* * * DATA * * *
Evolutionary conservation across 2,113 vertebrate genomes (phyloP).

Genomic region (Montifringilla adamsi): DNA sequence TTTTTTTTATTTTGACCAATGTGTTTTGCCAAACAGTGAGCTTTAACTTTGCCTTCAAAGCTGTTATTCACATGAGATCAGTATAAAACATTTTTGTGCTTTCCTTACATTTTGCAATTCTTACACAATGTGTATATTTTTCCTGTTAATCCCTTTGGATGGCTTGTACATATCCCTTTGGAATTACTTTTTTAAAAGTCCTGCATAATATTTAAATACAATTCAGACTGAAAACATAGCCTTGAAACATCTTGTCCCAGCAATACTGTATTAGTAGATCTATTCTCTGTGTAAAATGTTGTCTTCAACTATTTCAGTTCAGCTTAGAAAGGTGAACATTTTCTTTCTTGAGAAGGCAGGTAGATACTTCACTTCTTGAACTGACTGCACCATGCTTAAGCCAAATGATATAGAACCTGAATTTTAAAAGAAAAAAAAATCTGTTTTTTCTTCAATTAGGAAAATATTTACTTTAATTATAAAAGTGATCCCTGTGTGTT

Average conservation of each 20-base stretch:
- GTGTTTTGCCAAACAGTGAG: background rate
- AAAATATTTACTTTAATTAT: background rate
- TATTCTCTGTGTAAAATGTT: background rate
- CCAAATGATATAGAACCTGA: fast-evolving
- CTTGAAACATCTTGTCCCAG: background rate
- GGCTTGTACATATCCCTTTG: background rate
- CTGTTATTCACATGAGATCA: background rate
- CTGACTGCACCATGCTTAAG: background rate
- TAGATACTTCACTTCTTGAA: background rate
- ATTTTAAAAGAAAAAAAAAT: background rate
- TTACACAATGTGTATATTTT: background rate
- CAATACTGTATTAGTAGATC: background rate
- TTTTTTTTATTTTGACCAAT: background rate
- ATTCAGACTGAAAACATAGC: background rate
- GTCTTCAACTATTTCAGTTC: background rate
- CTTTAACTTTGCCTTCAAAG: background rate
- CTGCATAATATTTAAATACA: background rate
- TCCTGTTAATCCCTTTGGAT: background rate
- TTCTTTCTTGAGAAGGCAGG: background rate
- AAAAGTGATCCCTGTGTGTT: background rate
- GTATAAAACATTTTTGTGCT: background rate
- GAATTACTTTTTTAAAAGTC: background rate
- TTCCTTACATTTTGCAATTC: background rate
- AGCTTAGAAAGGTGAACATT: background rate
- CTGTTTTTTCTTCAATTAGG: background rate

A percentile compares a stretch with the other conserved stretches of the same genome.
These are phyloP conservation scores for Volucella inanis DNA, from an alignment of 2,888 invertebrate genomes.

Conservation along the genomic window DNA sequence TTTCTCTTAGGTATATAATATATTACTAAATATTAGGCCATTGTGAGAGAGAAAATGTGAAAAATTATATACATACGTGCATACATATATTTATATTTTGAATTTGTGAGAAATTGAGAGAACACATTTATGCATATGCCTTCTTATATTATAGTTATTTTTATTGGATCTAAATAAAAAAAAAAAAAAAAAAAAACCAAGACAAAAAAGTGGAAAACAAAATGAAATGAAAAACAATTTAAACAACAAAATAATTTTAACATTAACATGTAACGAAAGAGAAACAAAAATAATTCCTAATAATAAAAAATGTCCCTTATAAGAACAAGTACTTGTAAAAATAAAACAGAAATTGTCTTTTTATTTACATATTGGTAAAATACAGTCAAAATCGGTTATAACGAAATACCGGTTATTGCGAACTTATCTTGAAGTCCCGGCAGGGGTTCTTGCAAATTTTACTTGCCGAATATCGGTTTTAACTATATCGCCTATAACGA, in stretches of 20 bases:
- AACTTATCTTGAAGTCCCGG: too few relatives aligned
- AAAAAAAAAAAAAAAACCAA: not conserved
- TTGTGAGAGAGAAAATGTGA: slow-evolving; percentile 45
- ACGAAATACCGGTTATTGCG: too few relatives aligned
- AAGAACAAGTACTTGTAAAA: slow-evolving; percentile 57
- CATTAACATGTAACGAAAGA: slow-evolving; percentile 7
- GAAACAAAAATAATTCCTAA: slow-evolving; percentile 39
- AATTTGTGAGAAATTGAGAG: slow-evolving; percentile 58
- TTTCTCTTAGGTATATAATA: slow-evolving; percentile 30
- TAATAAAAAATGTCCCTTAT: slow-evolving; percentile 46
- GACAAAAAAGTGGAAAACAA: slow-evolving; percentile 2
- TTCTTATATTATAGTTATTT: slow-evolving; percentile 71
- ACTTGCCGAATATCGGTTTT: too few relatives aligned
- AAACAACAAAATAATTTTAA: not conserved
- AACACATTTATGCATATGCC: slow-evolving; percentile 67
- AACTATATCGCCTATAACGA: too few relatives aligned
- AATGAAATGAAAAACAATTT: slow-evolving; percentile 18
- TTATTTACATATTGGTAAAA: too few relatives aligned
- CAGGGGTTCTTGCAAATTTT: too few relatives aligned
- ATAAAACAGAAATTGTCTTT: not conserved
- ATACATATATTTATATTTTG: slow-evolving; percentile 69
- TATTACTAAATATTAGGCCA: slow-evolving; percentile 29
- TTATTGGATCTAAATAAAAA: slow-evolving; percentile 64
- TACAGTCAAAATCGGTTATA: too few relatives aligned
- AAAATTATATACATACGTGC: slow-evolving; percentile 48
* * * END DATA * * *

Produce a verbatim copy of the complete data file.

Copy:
Evolutionary conservation across 2,113 vertebrate genomes (phyloP).

Genomic region (Montifringilla adamsi): DNA sequence TTTTTTTTATTTTGACCAATGTGTTTTGCCAAACAGTGAGCTTTAACTTTGCCTTCAAAGCTGTTATTCACATGAGATCAGTATAAAACATTTTTGTGCTTTCCTTACATTTTGCAATTCTTACACAATGTGTATATTTTTCCTGTTAATCCCTTTGGATGGCTTGTACATATCCCTTTGGAATTACTTTTTTAAAAGTCCTGCATAATATTTAAATACAATTCAGACTGAAAACATAGCCTTGAAACATCTTGTCCCAGCAATACTGTATTAGTAGATCTATTCTCTGTGTAAAATGTTGTCTTCAACTATTTCAGTTCAGCTTAGAAAGGTGAACATTTTCTTTCTTGAGAAGGCAGGTAGATACTTCACTTCTTGAACTGACTGCACCATGCTTAAGCCAAATGATATAGAACCTGAATTTTAAAAGAAAAAAAAATCTGTTTTTTCTTCAATTAGGAAAATATTTACTTTAATTATAAAAGTGATCCCTGTGTGTT

Average conservation of each 20-base stretch:
- GTGTTTTGCCAAACAGTGAG: background rate
- AAAATATTTACTTTAATTAT: background rate
- TATTCTCTGTGTAAAATGTT: background rate
- CCAAATGATATAGAACCTGA: fast-evolving
- CTTGAAACATCTTGTCCCAG: background rate
- GGCTTGTACATATCCCTTTG: background rate
- CTGTTATTCACATGAGATCA: background rate
- CTGACTGCACCATGCTTAAG: background rate
- TAGATACTTCACTTCTTGAA: background rate
- ATTTTAAAAGAAAAAAAAAT: background rate
- TTACACAATGTGTATATTTT: background rate
- CAATACTGTATTAGTAGATC: background rate
- TTTTTTTTATTTTGACCAAT: background rate
- ATTCAGACTGAAAACATAGC: background rate
- GTCTTCAACTATTTCAGTTC: background rate
- CTTTAACTTTGCCTTCAAAG: background rate
- CTGCATAATATTTAAATACA: background rate
- TCCTGTTAATCCCTTTGGAT: background rate
- TTCTTTCTTGAGAAGGCAGG: background rate
- AAAAGTGATCCCTGTGTGTT: background rate
- GTATAAAACATTTTTGTGCT: background rate
- GAATTACTTTTTTAAAAGTC: background rate
- TTCCTTACATTTTGCAATTC: background rate
- AGCTTAGAAAGGTGAACATT: background rate
- CTGTTTTTTCTTCAATTAGG: background rate

A percentile compares a stretch with the other conserved stretches of the same genome.
These are phyloP conservation scores for Volucella inanis DNA, from an alignment of 2,888 invertebrate genomes.

Conservation along the genomic window DNA sequence TTTCTCTTAGGTATATAATATATTACTAAATATTAGGCCATTGTGAGAGAGAAAATGTGAAAAATTATATACATACGTGCATACATATATTTATATTTTGAATTTGTGAGAAATTGAGAGAACACATTTATGCATATGCCTTCTTATATTATAGTTATTTTTATTGGATCTAAATAAAAAAAAAAAAAAAAAAAAACCAAGACAAAAAAGTGGAAAACAAAATGAAATGAAAAACAATTTAAACAACAAAATAATTTTAACATTAACATGTAACGAAAGAGAAACAAAAATAATTCCTAATAATAAAAAATGTCCCTTATAAGAACAAGTACTTGTAAAAATAAAACAGAAATTGTCTTTTTATTTACATATTGGTAAAATACAGTCAAAATCGGTTATAACGAAATACCGGTTATTGCGAACTTATCTTGAAGTCCCGGCAGGGGTTCTTGCAAATTTTACTTGCCGAATATCGGTTTTAACTATATCGCCTATAACGA, in stretches of 20 bases:
- AACTTATCTTGAAGTCCCGG: too few relatives aligned
- AAAAAAAAAAAAAAAACCAA: not conserved
- TTGTGAGAGAGAAAATGTGA: slow-evolving; percentile 45
- ACGAAATACCGGTTATTGCG: too few relatives aligned
- AAGAACAAGTACTTGTAAAA: slow-evolving; percentile 57
- CATTAACATGTAACGAAAGA: slow-evolving; percentile 7
- GAAACAAAAATAATTCCTAA: slow-evolving; percentile 39
- AATTTGTGAGAAATTGAGAG: slow-evolving; percentile 58
- TTTCTCTTAGGTATATAATA: slow-evolving; percentile 30
- TAATAAAAAATGTCCCTTAT: slow-evolving; percentile 46
- GACAAAAAAGTGGAAAACAA: slow-evolving; percentile 2
- TTCTTATATTATAGTTATTT: slow-evolving; percentile 71
- ACTTGCCGAATATCGGTTTT: too few relatives aligned
- AAACAACAAAATAATTTTAA: not conserved
- AACACATTTATGCATATGCC: slow-evolving; percentile 67
- AACTATATCGCCTATAACGA: too few relatives aligned
- AATGAAATGAAAAACAATTT: slow-evolving; percentile 18
- TTATTTACATATTGGTAAAA: too few relatives aligned
- CAGGGGTTCTTGCAAATTTT: too few relatives aligned
- ATAAAACAGAAATTGTCTTT: not conserved
- ATACATATATTTATATTTTG: slow-evolving; percentile 69
- TATTACTAAATATTAGGCCA: slow-evolving; percentile 29
- TTATTGGATCTAAATAAAAA: slow-evolving; percentile 64
- TACAGTCAAAATCGGTTATA: too few relatives aligned
- AAAATTATATACATACGTGC: slow-evolving; percentile 48